I spent the sunny Bank Holiday weekend in London, and as I was feeling all sunshine I finally got around to starting the final season of Californication, one of my favourite shows. I always thought it was great, but the final two seasons will always have a special place in my heart because so many people think Los Angeles is like how you see it on television, and some of it is, but Californication is the closest I've seen to real life LA on screen. It is also shot in my favourite neighbourhood, Venice, and the scenes on Abbot Kinney and shot in Local 1205, (go for the pressed juice in mason jars!) help too. If I ever did want to move back to the city, the area around Rose Avenue or the canals is where I'd want to be. 
Weekly Love 160514[1]
1. Mai Tai pitcher on a sunny Sunday afternoon on The Boundary Terrace rooftop. | 2. Donuts from my favourite Dum Dum Donutterie at Boxpark in Shoreditch (blackcurrant and white chocolate flavour) and Italian sodas in the sunshine with Kristabel. | 3. Carpets of daisies and buttercups in the fields. | 4. Beautiful blooms in my favourite colour I sneakily snapped from the person sitting next to me outside Beagle in Hoxton, no doubt from Columbia Road Flower Market. | 5. Cold pizza supper made for me by the Fundi Pizza guys. | 6. Early evening sunshine illuminating the Old Bailey.




Potato-Salad-with-Smoked-Salmon-Creme-Fraiche1 National Sandwich Week 1
On the Borough Market blog for my second recipe of April (which went online at the beginning of this month instead) I've shared a potato salad recipe that I could literally eat forever, and actually amounts to a real guilty pleasure, hot or cold. Think freshly caught salmon sort-of-poached in white wine, and flaked together with oozings of Neal's Yard Dairy Crème Fraîche (I love this stuff so much that I literally eat it out the tub with a teaspoon while I'm cooking!), and plenty of fresh lemon and dill. Click through for this masterpiece. And yes, I just called something I produced myself a masterpiece, I'm just that proud of it!

Alternatively, if you're looking for something more traditional for a lunchtime, this week is actually National Sandwich Week. The guys over at Great British Chefs asked me if I wanted to put together a sandwich recipe to celebrate, and I thought it would a a great challenge for my weekend. I'm not really a sandwich person. I eat a fair few of them, but really for convenient and always just with some sort of meat, salad, tomato and cucumber. I never really order them either; the only really great sandwich I've ever had out was at The Sycamore Kitchen in La Brea, Los Angeles. So, after a lot of experimentation and brainstorming, click through for my recipe for my Leftover Roast Chicken-Homemade Avocado Mayo Sandwich. I'm particularly proud of the mayo; avocado has enough natural mayo to hold up mayo without the addition of any oil.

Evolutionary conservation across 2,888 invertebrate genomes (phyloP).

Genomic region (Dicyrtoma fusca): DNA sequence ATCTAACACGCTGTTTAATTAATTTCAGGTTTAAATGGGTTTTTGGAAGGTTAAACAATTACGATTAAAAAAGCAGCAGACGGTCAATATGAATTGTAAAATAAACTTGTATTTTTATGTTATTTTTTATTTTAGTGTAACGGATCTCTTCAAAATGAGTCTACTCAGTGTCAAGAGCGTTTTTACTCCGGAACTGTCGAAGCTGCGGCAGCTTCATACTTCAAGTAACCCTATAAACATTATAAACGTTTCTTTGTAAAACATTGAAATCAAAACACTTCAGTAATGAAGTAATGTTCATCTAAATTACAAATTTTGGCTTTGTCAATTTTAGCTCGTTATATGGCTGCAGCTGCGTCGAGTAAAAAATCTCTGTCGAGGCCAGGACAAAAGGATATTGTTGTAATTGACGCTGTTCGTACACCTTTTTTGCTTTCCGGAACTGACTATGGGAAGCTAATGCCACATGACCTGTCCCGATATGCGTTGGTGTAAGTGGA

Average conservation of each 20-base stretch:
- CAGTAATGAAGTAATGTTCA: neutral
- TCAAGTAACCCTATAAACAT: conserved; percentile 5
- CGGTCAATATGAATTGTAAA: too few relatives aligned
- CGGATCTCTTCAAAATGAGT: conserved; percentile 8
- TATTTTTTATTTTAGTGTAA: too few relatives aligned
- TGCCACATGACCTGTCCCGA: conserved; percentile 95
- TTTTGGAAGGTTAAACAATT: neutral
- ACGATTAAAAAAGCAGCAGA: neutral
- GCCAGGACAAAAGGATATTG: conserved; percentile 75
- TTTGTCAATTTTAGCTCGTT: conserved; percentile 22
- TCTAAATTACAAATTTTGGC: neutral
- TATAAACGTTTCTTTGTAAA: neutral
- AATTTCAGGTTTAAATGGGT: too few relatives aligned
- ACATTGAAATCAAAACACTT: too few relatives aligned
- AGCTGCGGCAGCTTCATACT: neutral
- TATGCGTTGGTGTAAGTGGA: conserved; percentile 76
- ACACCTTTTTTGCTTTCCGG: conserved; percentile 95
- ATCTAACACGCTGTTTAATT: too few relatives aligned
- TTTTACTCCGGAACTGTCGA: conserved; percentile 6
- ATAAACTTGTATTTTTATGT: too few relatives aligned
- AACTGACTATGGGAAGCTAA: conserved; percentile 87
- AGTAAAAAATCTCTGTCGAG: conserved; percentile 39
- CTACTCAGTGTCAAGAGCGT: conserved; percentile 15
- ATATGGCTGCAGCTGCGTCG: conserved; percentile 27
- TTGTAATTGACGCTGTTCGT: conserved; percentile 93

Weekly Love 160514[2]
7. Munching on 'Chocolate Crackle', my favourite Metcalfes Skinny Topcorn flavour (c/o) while I waited for my Sunday chicken to roast. First time I'd ever roasted a chicken before, and I was rather proud of the results! | 8. Shooting Hotel Chocolat's new Summer cocktail truffle range for an upcoming feature and giveaway. | 9. Bank Holiday cocktails in the sunshine outside Beagle in Hoxton. | 10. A Sunday night Dishoom feast. | 11. My new favourite quick sunshine sip between meetings is Leon's Peach White Tea. | 12. Working with fresh elderflowers for the very first time, for an upcoming Borough Market feature.



The Squire at Pilgrims Nook Holiday Cottages
As the title of this post advertised, the luxury holiday cottages company I help run in Kent is now offering 10% off of your stay for all Rachel Phipps readers. If you'd like to book a holiday, or you just have any questions just drop me an email directly and remember to mention that you are a Rachel Phipps reader. You can find out more about Pilgrims Nook, the local area where we are based and look at lots of pictures over on our website.

In other news, how many of you take part in Twitter chats? I've never really taken part in one so this is going to be a big learning curve for me, but I'm taking part in my agency Glam's #GLAMGETSVEGGIE chat on Monday, 3pm. You can find out more over on the Glam website, but it would be great to talk all things veggie food wise with some familiar faces, so if you're free it would be great if you guys could join in too!